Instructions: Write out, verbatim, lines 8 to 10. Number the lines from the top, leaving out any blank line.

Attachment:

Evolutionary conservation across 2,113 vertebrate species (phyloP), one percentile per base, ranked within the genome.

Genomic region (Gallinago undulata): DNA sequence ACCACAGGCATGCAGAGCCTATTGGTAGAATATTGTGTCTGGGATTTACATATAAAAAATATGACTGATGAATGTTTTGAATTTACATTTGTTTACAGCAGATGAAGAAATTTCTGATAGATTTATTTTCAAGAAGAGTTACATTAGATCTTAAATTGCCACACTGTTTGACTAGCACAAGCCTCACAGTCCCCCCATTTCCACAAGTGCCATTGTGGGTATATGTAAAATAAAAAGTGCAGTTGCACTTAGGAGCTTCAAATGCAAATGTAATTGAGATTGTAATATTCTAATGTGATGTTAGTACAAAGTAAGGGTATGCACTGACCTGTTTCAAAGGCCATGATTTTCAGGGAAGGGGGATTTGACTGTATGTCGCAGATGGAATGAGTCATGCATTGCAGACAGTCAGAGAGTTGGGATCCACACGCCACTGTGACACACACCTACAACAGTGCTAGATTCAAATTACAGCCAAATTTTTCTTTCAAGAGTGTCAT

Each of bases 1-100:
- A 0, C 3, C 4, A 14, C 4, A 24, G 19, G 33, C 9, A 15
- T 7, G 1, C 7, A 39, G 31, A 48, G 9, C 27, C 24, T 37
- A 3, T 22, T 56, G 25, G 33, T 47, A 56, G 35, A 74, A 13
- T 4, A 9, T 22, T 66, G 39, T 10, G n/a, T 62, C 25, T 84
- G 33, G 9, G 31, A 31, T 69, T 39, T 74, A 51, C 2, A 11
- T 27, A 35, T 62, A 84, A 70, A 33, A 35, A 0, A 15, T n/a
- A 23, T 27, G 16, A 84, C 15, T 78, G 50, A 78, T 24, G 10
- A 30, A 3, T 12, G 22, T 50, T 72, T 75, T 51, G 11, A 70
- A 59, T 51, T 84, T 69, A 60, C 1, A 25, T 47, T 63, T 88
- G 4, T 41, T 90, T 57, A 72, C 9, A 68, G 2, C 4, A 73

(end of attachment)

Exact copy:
- G 33, G 9, G 31, A 31, T 69, T 39, T 74, A 51, C 2, A 11
- T 27, A 35, T 62, A 84, A 70, A 33, A 35, A 0, A 15, T n/a
- A 23, T 27, G 16, A 84, C 15, T 78, G 50, A 78, T 24, G 10